“To the people who ask, ‘Why did we build this here?’ This is where it occurred,” Gray told me. “We can’t change what’s there now, but it remains historic and sacred.”

I took my first close look at the sculpture Saturday and was pleasantly surprised to find a more welcoming feel at Martyr’s Park, a raw space full of trash and tents on my several previous visits.

Accessibility remains a challenge. Your best bet is to park in the Sixth Floor Museum area and walk along the Elm Street sidewalk and through the pedestrian tunnel. Once you emerge, you are only steps from the park.

 Martyrs Park in Dallas at sunset. Photo credit: Michael Harbour
Martyr’s Park in Dallas at sunset. Photo credit: Michael Harbour

The most important upgrades have taken place in the tunnel. Never before had I walked through this long dark corridor when it didn’t smell like a urinal — and looked even worse. It’s now been repaired, painted, scrubbed and lighted. On order is vandal-resistant permanent lighting.

The park department has cleaned out decades of trash, underbrush and scraggly bushes that once encircled much of Martyr’s Park. The lower limbs of the stately trees along the street and in the background have been trimmed to allow for better viewing. A new sidewalk is in place, and lights illuminate the sculpture at night.

Let me be clear — the place didn’t look great. Recent heavy rains had left deep puddles throughout the park and threatened to wash away newly planted grass. The railroad-owned embankment remained unsightly. A man lay tucked up against the sculpture’s front wall — his sleep only disturbed when I began reading the inscriptions aloud.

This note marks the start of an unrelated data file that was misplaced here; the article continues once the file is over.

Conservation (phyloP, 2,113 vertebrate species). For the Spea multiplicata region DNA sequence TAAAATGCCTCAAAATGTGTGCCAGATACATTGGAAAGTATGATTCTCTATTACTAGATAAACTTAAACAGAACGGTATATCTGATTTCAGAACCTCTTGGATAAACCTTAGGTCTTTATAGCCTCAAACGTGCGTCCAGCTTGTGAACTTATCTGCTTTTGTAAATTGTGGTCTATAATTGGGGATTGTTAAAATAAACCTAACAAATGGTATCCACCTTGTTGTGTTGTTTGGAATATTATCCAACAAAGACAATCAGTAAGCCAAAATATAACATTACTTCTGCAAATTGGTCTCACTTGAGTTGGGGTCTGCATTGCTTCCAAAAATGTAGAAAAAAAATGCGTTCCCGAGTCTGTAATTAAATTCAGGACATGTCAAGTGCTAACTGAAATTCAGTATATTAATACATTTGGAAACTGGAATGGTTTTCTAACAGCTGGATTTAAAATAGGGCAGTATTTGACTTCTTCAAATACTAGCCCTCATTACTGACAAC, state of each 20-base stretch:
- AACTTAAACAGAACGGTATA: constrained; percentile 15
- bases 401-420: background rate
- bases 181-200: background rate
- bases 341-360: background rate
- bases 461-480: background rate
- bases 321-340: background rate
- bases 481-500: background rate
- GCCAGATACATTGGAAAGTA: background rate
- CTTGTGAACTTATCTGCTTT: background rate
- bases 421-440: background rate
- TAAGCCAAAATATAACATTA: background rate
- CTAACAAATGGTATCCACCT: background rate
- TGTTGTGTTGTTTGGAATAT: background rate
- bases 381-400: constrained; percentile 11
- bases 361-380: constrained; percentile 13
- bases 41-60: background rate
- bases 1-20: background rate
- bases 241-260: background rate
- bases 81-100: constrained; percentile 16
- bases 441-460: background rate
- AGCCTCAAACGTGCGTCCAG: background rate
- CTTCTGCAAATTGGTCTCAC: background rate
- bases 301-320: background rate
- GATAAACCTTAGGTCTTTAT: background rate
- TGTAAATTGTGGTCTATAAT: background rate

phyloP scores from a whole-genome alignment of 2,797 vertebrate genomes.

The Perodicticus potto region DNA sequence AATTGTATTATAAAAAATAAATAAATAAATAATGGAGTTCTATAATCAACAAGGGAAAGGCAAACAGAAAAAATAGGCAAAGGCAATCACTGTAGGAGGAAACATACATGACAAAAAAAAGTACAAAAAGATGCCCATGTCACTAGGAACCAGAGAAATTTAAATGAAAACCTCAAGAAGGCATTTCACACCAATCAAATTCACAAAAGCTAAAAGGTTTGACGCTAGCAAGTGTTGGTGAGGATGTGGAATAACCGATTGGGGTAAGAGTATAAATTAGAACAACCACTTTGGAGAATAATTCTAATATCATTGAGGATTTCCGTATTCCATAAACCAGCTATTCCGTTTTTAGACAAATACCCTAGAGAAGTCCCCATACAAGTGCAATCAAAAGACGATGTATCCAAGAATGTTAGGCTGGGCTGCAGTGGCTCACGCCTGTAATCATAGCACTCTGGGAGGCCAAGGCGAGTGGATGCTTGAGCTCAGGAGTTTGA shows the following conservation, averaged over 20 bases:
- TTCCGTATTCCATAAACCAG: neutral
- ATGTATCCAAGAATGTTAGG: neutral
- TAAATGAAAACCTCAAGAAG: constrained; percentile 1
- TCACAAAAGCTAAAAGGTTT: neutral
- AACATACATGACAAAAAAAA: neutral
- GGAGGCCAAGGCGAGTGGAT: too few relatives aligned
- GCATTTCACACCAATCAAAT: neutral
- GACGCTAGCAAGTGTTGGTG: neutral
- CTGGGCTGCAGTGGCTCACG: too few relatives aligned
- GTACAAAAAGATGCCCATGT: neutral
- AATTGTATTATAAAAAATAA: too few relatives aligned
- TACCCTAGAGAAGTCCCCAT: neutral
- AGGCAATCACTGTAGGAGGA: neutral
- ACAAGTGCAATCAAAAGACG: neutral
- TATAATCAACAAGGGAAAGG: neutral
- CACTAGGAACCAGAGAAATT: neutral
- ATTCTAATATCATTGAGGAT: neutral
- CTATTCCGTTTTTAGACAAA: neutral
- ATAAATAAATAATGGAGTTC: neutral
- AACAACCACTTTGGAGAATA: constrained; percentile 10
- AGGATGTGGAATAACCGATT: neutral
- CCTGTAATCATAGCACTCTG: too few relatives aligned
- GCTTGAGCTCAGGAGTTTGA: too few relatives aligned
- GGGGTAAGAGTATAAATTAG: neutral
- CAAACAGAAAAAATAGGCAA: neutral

But if you squint a little, you actually see a park, not a dumping ground. It’s a minimalist landscape that keeps the focus on the piece of stark public art, just as Keaton wanted.

Still to be added are two Texas Historical Commission markers, one honoring Jenkins, Miller and Smith and the other commemorating Jane Elkins, an enslaved woman hanged in 1853 after her conviction for killing her white owner as he attempted to rape her. Elkins’ name is also inscribed on “Shadow Lines.”

With the dedication of the sculpture, Gray said, Martyr’s Park provides a homecoming for all local victims of racial violence. “It gives them a sense of all being put together in one spot and further sanctifying that ground.”

The “Shadow Lines” dedication will mark the last of three high-profile events in Dallas’ reckoning with the violence wrought by racism.

Behind-the-scenes work to make the memorial a reality

To secure the markers for two other victims, the Dallas County Justice Initiative worked for years to meet the requirements of the Equal Justice Initiative, whose National Memorial for Peace and Justice in Montgomery, Ala., is a shrine to the victims of lynching.